By Jasmine Kuylenstierna
“The Void and the Cloud,” a group virtual exhibition by SciArt Center, explores the many aspects of being and non-being, and through this exploration dissolves common black and white-type constraints often struck between the analog and digital, everything and nothing, disconnected and hyperconnected, hinting at the infinite space of overlap between.
Taking a broad view, each artwork in this exhibit seems to branch out to something beyond itself through technology, philosophy, and fantasy. And many artworks possess concrete connections to various scientific endeavors. Brenda Perry’s Relational Sustainability is a soothing and calm interactive environment which invites the audience to tweet into the virtual cloud, causing a 'real' cloud rain. Daniel Hill’s interference patterns paintings spark associations of illustrations of soundwaves and the cosmic rays captured in cloud chambers. Ed Grant’s pieces hit my weak spot for photography created with manipulated glitch art and trashed pixels. The images he creates are eerie, on the edge of something dark, post-digi-apocalyptic and imposing, yet so colorfully detailed and fantastical.
Something astronomically personal is captured by Ekaterina Smirnova in her close, large-scale, and emotional renditions of the comet 67P. The public availability of NASA’s data continues to inspire such vivid portrayals of comets, and the like – things normally only cold, and distant.
NASA data has also been used to inspire Samuel Pellman & Miranda Raimondi in their work NCG 1999. Viewing this film is like trying to wake up, or capture a slowly dissappearing dream; the edges constantly transform and push your sensations around. The corners are sometimes sharp and sometimes very vague, interchangeably, as if reflected through a rotating prism in which light and color play games beyond our visual spectra. In this way, the piece references false color imaging and other ways of processing data through visual interpretation, a method one might argue is fairly artistic as utilized for various scientific communications, to aid, for example, in the general public understanding of what space consists of beyond what we can actually see. Nebulae are ever transforming places in the cosmos. They are temporary like human life but on a much grander scale, which this short piece summarizes well, seemingly focused on the very small details that make up an imposing, expanding whole, entangled with our memories across the light years.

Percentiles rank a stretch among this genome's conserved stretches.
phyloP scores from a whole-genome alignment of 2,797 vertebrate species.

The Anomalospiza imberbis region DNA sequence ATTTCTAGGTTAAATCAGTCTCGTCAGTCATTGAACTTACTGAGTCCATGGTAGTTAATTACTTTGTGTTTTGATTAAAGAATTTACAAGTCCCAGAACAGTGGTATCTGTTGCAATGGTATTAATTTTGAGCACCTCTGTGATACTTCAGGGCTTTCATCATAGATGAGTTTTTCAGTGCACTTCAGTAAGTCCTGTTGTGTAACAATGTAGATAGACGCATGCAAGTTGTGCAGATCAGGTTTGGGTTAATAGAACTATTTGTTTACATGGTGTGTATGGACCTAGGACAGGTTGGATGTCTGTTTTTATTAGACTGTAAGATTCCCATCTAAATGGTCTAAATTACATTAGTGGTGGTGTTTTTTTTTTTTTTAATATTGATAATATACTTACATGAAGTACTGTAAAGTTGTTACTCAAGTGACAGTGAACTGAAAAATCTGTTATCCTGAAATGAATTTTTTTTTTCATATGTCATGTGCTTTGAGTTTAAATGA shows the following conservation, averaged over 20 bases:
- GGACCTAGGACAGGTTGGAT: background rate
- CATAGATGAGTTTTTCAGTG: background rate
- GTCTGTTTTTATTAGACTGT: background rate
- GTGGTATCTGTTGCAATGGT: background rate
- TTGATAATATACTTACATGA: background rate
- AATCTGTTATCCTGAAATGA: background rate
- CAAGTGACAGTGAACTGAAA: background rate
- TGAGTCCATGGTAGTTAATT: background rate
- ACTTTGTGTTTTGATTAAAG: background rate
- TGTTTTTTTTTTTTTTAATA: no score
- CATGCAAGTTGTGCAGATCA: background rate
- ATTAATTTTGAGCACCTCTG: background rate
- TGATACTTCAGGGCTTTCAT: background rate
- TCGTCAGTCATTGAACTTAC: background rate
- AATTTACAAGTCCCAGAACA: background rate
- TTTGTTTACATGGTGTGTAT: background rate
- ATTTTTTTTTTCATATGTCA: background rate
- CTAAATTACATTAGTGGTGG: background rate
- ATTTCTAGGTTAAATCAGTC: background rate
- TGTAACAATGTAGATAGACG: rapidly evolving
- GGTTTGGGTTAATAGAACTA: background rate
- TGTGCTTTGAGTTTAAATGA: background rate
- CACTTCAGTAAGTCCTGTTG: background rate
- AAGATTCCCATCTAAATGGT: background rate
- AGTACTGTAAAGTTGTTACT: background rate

There are also plenty of other, equally interesting themes present in this exhibition including mysticism, symbolism, and dreams. April Tracey’s series – from a 12 piece body of work entitled ”Template Series – Finding Spirit in the Cloud” – and those by Jonathan Feldschuh bring to mind Hilma af Klint’s symbolic abstract paintings. Tracey acts as a medium, interpreting visions of the digital realm and partial reality. Feldschuh’s paintings investigate interactions of subatomic particles, portraying these in a fashion that for me connects to af Klint’s and Tracey’s works in its visual impact and bold juxtaposed colors.
In contrast, Sarah Eagen invites the viewer to experience a very intimate, personal setting, not engaging abstract ideas like much of the work in this exhibition, but rather highlighting the physical details of bodies laid bare in stripped environments.
Combining a portrayal of impersonal glitches, the search for human interaction, and contact by exposing ourselves is Sierra Ortega, whose work balances the being and non-being expertly. Intimate like Eagen’s work, Ortega’s d1s1nt3grat3 is both kitschily entertaining and sad in its isolation. The body itself is losing pixels like snowflakes or dust, painting a heart-wrenching, haunting picture.
Pellman & Raimondi’s NGC 1999 is self-described as “an immense object (…) at its heart is a void that beckons us”. For me, this sums up the exhibition's selection of works. The artworks in “The Void and the Cloud” take you on a journey down the rabbit hole, or rather, out and beyond the wormhole, traveling further away from practical matters on earth. Still, the scientific and technological implications in much of these works are informative and playful. The art renders information and data scrupulously processed, rearranged, questioned, and often, turned inside out.
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